Month: February 2014

Whirling

All the things. They’re happening. But not as quickly as they have been happening, and for that little slowdown, I am grateful. I’m helping out with a before-school ACT prep class, in which I explain to kids the irony of the ACT’s dictum against “wordiness,” the “rule” that one uses dashes only in pairs, and the foolery that is Long Sentences Making You Think That Objects of Prepositions Are Actually Subjects of Sentences. [1]

I passed a Praxis test, which is a good step toward teachery legitimacy. I’m all over legitimacy.

I’m teaching TO KILL A MOCKINGBIRD to my sophomore darlings now, and they’re an even split between liking it and hating it. Also, I read every few chapters out loud to them, and I do my share of shocking by the words that come out of my mouth. I remind them (as often as I remember to) that these aren’t my words, that I wouldn’t normally say some of these words, that we’re developing character through the use of these words, and that if you find yourself offended by my use of these words, I’m sorry for the offense (but not for the words). One thing that’s shocked me is the number of parents who have come in or emailed or spoken to me directly to tell me that “Ick, I hated that book.” I can’t stop my “WHAT!?!?” when we’re in person, but in an answering email I can usually keep it to a polite, “Well, I hope your child has a better experience with the book than you did.” Because WHAT!?!?! Seriously, people. How? I love this book so, so dearly.

And meanwhile, I’m not earning any awards for Wife of the Year. My poor Husband. He’s a champ and he’s always so kind to me, but I know my life of Wearing Thin is wearing thin for him, too. Thanks goodness for Costco’s frozen Orange Chicken, because at least once a week, we get a real meal round here. (THIS IS THE STATE AT WHICH I HAVE ARRIVED. FROZEN DINNER MEANS REAL MEAL.)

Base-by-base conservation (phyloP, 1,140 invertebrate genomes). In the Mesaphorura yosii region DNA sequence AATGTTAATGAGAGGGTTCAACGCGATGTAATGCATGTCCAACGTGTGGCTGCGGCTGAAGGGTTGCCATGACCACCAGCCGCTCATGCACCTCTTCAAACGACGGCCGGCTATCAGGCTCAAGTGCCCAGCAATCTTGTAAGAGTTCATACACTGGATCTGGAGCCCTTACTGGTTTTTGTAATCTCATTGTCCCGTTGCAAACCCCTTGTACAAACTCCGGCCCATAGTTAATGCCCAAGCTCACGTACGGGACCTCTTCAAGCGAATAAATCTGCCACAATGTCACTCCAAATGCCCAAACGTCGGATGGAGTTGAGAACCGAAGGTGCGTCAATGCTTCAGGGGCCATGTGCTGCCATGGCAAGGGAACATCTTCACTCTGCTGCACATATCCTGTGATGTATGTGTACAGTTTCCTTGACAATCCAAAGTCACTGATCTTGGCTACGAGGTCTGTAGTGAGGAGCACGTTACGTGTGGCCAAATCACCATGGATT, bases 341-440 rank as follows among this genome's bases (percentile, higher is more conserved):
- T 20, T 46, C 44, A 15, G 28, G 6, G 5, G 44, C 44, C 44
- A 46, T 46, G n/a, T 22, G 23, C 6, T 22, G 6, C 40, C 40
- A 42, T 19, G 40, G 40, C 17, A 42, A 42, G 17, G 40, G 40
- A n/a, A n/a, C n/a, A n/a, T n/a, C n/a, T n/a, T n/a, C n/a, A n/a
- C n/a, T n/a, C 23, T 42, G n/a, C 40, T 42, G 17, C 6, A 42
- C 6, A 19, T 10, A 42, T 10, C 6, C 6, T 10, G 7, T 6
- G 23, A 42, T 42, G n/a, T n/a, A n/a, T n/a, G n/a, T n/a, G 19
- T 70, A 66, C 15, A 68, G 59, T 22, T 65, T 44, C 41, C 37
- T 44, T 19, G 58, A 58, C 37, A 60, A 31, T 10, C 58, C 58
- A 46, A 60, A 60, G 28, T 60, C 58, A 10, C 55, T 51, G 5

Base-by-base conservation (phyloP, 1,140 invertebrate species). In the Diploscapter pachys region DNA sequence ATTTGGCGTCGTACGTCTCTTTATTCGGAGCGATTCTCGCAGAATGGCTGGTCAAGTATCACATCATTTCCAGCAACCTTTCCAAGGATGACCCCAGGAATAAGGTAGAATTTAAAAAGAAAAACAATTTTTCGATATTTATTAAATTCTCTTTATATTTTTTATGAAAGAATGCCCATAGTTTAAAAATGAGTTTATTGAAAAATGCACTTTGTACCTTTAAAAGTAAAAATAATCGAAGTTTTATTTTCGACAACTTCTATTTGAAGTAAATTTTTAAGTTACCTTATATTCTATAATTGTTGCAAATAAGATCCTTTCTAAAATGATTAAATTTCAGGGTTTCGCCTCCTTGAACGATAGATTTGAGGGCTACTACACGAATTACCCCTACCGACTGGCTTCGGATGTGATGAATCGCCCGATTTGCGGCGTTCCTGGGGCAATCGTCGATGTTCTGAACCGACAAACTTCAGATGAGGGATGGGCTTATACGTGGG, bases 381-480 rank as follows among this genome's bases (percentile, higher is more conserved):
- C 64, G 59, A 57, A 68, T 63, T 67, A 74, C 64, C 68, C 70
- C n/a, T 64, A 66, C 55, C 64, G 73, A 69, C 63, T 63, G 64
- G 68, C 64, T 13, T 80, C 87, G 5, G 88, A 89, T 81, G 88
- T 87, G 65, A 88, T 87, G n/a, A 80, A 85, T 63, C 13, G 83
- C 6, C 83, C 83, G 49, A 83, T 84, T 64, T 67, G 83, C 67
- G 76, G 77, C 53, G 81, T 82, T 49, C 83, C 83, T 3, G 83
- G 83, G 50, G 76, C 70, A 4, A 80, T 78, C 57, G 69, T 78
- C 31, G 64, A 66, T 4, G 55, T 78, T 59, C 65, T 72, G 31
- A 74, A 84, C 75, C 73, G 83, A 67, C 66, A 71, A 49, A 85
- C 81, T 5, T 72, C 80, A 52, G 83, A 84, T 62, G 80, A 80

Keeping heads above water. That’s the plan.

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[1] One of the things I say frequently around school is “If it’s already an object, it can’t be a subject.” People think I’ve lost it. They may be right.

A Proud-Making Moment

My 10-year-old son just finished reading THE BOOK THIEF. He worked on it for several days, but it’s literacy month at his elementary school, so he’s got loads of external push for reading a bunch of minutes. Today he spent two and a half hours finishing it, and when he was done, he walked down the stairs, sighed a great 10-year-old sigh, said, “That was so good,” and climbed into my lap for a hug. I didn’t mention his flushed cheeks or the redness of his eyes. I told him “I know.” Because I do know. That is a brilliant piece of writing — a heart-filled work of art.

Tomorrow we will go to the Dollar Movies and watch the film adaptation. I’ll have the discussion about “different art forms” three or four more times, but I know it won’t change the disappointment he and his sisters will feel. They come from a line of people who feel personally offended by any change to favorite works of literature. Some of us grow out of it. Some of us don’t. Some of us slip in and out of the two camps — wishing things could be made visual in the precise way they play out in our heads for one story; being satisfied with a different vision for others. [1]

In any case, it makes me proud that he would tackle that book — all 550 pages, and that his heart is large enough to feel all the feels that go with it.

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[1] For instance, I may never forgive the terrible adaptation of Kate DiCamillo’s brilliant DESPEREAUX; but I’d watch the film of HOLES over and over. (But, HOLES is really, really true to the book, thanks to Mr. Sachar’s screenwriting abilities; so, there you go.)